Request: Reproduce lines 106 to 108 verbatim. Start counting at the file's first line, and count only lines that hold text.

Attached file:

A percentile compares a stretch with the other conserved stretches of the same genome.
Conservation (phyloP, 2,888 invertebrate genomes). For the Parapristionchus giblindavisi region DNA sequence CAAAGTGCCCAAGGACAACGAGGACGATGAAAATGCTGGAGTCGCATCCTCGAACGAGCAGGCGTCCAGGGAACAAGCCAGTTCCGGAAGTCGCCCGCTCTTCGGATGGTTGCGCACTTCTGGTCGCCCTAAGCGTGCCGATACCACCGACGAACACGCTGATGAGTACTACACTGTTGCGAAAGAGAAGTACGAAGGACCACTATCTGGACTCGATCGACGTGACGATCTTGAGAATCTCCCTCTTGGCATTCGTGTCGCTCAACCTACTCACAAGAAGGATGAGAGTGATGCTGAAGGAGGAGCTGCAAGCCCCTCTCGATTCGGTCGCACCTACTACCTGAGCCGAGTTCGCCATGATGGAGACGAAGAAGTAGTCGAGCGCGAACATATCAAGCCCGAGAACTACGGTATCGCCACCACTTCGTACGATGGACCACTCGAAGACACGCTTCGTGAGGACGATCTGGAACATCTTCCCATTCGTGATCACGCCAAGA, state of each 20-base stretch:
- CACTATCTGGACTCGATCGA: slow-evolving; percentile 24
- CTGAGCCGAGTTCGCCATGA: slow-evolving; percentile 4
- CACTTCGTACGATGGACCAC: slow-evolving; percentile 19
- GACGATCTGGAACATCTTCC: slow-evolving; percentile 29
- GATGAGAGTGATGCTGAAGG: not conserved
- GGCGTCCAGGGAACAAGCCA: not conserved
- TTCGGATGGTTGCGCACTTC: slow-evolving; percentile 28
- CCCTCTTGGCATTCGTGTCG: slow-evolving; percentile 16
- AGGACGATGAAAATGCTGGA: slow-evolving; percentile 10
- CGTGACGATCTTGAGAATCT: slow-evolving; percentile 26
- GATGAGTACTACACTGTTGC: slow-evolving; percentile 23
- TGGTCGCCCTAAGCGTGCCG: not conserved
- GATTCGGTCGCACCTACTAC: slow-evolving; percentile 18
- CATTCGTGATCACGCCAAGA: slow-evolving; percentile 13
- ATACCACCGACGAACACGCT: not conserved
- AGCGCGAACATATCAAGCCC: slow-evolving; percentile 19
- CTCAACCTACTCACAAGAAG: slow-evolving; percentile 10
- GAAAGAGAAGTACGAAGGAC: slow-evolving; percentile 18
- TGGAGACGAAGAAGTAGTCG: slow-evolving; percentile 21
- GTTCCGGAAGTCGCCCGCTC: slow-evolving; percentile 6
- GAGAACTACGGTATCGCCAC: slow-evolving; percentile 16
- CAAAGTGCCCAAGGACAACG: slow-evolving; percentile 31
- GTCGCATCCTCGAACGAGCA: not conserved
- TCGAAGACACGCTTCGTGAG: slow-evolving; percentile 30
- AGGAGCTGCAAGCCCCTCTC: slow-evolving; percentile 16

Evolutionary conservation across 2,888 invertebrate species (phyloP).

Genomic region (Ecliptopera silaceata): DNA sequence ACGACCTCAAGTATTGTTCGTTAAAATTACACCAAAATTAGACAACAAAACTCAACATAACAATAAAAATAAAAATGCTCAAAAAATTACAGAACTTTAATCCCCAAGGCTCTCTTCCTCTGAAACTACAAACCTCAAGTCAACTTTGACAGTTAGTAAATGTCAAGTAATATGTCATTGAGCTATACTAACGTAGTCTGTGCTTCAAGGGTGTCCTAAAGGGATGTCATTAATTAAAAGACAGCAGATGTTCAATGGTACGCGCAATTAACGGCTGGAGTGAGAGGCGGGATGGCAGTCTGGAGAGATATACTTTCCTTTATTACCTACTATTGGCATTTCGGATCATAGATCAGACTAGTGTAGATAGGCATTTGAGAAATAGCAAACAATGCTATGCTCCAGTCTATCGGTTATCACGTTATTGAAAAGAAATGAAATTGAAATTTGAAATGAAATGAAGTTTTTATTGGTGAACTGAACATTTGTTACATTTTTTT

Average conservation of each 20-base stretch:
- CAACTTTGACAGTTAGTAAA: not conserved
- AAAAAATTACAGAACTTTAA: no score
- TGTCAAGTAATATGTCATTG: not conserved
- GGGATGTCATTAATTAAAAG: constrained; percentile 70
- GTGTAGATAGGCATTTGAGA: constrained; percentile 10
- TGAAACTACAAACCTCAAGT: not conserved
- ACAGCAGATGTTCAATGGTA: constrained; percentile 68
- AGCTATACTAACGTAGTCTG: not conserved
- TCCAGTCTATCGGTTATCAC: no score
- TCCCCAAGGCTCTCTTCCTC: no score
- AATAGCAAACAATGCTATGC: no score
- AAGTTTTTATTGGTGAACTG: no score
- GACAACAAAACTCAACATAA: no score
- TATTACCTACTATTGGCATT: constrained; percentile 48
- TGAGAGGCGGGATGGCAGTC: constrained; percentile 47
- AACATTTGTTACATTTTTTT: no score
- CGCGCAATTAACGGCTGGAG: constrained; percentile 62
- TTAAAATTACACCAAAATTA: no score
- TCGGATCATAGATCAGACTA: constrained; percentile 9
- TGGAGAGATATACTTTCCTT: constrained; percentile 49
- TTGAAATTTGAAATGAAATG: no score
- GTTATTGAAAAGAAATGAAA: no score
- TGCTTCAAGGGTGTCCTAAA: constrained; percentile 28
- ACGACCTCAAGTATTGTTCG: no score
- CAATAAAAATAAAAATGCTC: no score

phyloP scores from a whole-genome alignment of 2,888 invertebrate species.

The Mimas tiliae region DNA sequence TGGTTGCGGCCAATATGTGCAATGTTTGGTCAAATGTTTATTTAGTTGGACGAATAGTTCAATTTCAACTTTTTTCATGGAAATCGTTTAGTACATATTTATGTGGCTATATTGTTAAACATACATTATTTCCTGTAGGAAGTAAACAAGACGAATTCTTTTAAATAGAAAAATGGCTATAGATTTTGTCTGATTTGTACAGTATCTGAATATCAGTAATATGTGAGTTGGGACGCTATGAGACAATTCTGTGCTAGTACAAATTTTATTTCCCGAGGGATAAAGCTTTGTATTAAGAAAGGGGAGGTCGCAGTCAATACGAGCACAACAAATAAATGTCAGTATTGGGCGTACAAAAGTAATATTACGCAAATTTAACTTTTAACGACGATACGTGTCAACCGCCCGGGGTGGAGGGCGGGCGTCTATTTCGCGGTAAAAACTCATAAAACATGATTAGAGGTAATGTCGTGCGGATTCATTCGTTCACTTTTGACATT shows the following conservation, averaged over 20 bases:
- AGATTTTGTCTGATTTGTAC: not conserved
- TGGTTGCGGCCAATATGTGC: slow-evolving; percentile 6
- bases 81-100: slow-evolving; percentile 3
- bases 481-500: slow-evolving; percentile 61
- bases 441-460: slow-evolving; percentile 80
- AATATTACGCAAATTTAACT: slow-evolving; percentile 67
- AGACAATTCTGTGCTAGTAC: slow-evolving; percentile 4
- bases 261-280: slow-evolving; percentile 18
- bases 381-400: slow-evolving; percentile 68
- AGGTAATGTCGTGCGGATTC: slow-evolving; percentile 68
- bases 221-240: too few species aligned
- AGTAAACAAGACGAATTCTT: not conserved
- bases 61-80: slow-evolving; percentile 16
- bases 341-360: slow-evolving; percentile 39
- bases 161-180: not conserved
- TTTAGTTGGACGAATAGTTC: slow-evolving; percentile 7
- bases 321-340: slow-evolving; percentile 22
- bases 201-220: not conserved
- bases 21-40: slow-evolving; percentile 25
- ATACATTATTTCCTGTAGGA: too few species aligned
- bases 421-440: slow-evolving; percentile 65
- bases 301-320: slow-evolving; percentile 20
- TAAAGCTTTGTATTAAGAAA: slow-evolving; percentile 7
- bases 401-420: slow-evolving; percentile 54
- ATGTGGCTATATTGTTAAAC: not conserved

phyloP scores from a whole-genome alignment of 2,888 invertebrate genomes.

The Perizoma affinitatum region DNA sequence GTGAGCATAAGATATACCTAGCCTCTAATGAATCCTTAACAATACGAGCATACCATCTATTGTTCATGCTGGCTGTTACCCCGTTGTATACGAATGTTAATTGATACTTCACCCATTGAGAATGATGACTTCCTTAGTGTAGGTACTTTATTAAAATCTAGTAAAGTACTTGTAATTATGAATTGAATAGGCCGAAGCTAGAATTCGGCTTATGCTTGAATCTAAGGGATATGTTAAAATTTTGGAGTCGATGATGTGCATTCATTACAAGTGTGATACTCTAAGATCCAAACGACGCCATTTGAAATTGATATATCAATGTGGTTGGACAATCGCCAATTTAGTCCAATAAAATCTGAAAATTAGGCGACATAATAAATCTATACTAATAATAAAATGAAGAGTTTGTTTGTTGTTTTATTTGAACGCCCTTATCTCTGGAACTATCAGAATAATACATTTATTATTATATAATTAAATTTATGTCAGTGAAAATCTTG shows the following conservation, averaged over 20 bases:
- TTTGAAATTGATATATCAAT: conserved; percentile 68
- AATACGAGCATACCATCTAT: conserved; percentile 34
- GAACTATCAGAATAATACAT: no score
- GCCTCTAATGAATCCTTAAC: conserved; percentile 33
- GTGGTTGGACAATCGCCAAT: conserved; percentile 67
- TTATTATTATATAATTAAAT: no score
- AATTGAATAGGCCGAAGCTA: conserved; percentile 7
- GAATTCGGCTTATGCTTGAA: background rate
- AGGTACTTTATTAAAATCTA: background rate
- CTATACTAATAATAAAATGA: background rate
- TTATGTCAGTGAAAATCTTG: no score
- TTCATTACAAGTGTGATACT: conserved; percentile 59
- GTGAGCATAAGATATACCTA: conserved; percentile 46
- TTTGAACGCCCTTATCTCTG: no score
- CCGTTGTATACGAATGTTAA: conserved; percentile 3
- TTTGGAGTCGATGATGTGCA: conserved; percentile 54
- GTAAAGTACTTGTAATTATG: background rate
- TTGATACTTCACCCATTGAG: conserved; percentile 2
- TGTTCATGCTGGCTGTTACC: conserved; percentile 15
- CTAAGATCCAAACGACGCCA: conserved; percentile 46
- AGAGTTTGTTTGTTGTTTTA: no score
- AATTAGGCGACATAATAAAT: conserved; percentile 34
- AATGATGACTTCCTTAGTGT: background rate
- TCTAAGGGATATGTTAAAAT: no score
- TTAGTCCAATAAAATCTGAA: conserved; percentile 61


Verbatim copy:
- AATTAGGCGACATAATAAAT: conserved; percentile 34
- AATGATGACTTCCTTAGTGT: background rate
- TCTAAGGGATATGTTAAAAT: no score